Thursday, November 01, 2007

Ladybug, ladybug, fly away home

This is my little diva caught red-handed in the middle of trick-or-treating. She kept me out walking for 2 hours last night, which was great for my health, but now I have a huge bowl of candy to tempt me -- or maybe not, since I lost 80% of my sweet tooth with the surgery. I have placed the bowl in the highest cabinet. I need a stepstool to reach it. That should deter me from re-growing my sweet tooth. If it doesn't, I'll give it to Kevin to hide.

The diva is a ladybug, in case you can't tell. She had planned to be a cheerleader and took her cheerleader uniform and appropriate accessories -- the pink and orange crepe paper (hey, that's what I had on hand) pom-poms and pink socks and sneakers -- to school for the parade and party. I thought this was great because I bought the cheerleader uniform for "football day" in pre-school and it hasn't gotten much use. Fortunately, the diva grows slowly and most clothes from last year fit. But some wicked little boy made fun of her (this seems to happen quite a bit), so she decided that the Redskinette look was unacceptable. She came home wanting to be something else. We had the ladybug costume on hand from "insect day" in pre-school. (Are you seeing a pattern? Last year, I procured quite a few special garments for the various "days" they had in pre-school.)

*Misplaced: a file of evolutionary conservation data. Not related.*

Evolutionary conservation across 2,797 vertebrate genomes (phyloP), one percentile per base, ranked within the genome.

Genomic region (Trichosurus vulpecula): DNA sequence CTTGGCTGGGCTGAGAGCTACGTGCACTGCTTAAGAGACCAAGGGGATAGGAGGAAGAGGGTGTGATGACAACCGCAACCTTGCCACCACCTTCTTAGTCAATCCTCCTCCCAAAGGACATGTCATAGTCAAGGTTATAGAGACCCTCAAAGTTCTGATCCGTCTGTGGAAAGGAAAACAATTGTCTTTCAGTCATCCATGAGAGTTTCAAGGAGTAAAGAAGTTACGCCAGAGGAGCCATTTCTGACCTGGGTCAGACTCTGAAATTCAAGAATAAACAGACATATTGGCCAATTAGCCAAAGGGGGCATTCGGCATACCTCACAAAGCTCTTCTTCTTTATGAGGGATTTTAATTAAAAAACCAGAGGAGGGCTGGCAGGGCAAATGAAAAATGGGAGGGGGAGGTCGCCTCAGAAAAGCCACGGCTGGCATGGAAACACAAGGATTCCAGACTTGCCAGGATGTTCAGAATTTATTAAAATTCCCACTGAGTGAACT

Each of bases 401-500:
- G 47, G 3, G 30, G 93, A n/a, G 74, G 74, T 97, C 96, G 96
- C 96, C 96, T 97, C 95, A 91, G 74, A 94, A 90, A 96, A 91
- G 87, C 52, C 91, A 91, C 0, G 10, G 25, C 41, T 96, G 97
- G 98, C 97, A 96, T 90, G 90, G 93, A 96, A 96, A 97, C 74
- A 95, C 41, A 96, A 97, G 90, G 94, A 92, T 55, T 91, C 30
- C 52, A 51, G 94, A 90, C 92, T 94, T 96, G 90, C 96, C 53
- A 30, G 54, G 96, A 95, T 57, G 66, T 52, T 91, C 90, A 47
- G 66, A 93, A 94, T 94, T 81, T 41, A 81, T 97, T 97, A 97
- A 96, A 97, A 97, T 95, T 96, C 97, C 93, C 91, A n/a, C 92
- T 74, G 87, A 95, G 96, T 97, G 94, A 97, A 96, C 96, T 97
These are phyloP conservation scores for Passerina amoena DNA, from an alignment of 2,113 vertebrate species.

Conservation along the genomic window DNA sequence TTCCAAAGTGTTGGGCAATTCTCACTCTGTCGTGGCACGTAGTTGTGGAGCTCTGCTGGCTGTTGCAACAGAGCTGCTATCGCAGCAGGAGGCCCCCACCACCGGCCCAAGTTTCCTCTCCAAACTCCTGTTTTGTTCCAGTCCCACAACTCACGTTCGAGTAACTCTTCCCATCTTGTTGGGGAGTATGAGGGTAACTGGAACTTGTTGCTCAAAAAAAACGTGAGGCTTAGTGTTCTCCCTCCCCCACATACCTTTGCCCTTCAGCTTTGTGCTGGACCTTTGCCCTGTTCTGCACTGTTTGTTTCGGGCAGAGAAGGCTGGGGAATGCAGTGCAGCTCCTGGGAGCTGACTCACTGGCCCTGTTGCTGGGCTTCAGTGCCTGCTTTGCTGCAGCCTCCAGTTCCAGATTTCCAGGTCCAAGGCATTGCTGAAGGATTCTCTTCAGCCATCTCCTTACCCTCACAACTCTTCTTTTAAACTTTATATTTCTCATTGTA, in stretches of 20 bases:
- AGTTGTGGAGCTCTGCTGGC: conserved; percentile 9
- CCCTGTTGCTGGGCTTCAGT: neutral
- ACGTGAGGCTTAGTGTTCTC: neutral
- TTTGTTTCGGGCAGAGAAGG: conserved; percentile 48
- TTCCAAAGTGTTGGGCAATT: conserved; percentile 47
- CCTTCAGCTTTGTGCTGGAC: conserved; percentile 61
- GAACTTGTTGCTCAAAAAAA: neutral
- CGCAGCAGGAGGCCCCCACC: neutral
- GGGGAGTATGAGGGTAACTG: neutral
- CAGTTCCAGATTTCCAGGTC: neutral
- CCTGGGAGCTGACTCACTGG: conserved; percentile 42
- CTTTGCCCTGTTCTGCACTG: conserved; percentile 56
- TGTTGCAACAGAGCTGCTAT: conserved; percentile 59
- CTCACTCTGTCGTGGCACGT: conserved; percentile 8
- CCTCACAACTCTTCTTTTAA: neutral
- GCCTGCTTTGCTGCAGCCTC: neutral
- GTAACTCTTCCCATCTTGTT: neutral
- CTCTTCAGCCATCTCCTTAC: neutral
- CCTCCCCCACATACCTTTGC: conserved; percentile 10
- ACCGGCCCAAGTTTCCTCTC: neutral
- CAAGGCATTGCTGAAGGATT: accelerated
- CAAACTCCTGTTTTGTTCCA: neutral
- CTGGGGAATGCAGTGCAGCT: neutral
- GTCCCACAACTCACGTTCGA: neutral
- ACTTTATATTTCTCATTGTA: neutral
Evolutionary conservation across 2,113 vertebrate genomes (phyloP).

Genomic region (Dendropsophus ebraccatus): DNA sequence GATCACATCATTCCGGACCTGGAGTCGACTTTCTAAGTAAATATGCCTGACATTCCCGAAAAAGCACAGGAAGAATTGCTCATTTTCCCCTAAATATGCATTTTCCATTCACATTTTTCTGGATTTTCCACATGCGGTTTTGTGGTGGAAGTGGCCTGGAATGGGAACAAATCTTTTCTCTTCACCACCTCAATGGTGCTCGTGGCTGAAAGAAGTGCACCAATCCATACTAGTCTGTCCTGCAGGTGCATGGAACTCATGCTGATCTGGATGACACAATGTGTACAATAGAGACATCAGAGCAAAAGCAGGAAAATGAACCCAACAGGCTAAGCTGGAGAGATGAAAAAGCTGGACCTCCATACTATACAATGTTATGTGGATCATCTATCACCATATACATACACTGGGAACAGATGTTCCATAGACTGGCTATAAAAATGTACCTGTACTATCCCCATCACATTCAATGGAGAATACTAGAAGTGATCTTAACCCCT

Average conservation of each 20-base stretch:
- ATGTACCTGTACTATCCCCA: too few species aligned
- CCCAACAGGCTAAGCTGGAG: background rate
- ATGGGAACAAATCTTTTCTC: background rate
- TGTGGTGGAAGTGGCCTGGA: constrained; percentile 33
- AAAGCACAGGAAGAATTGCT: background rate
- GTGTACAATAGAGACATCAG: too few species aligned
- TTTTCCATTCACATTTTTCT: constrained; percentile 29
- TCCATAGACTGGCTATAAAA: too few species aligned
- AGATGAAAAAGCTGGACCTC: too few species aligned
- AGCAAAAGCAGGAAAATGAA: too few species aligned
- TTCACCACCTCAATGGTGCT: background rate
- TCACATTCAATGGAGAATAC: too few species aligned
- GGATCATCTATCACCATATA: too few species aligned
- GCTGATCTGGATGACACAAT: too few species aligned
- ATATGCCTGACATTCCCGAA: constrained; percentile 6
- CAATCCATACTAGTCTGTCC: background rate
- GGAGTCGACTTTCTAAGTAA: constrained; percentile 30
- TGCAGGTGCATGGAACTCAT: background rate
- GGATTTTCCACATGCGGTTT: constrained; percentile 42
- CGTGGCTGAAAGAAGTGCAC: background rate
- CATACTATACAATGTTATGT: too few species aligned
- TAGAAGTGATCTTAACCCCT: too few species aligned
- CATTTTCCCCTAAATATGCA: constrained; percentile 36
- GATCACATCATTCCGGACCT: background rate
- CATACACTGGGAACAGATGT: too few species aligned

I told her to put on the ladybug costume with black tights and her black school shoes and we'd have a great costume. She happily did so, but came downstairs complaining that the costume was "scratchy." (Another common occurrence around here.) So I had her put the red leotard on underneath. She decided to forgo the wings, which attach with velcro, because she thought she might need to put on a sweater after we'd been out a while.

At this point, I'd like you to know that the procurement of the costume has nothing to do with one of the looniest traditions in the China adoption world. Through some bizarre set of coincidences (I won't relate the story because there are a gazillion versions and I don't know which one is true), ladybugs have become the de facto symbol of China adoption. All the nutty first-time entitled parents-to-be, particularly the mothers, run out and buy ladybug things for their future daughters, then brag about having done so in the online fora. I'm sure several thousand little Chinese girls adopted by Americans have been ladybugs on Halloween. BUT, my husband, who is definitely not into the looney traditions of China adoption, bought this costume. Last April, I went on a business trip and forgot about getting something to wear for insect day. Kevin went looking for bug costumes to buy over the internet and found this one. So there you have it, my little ladybug.

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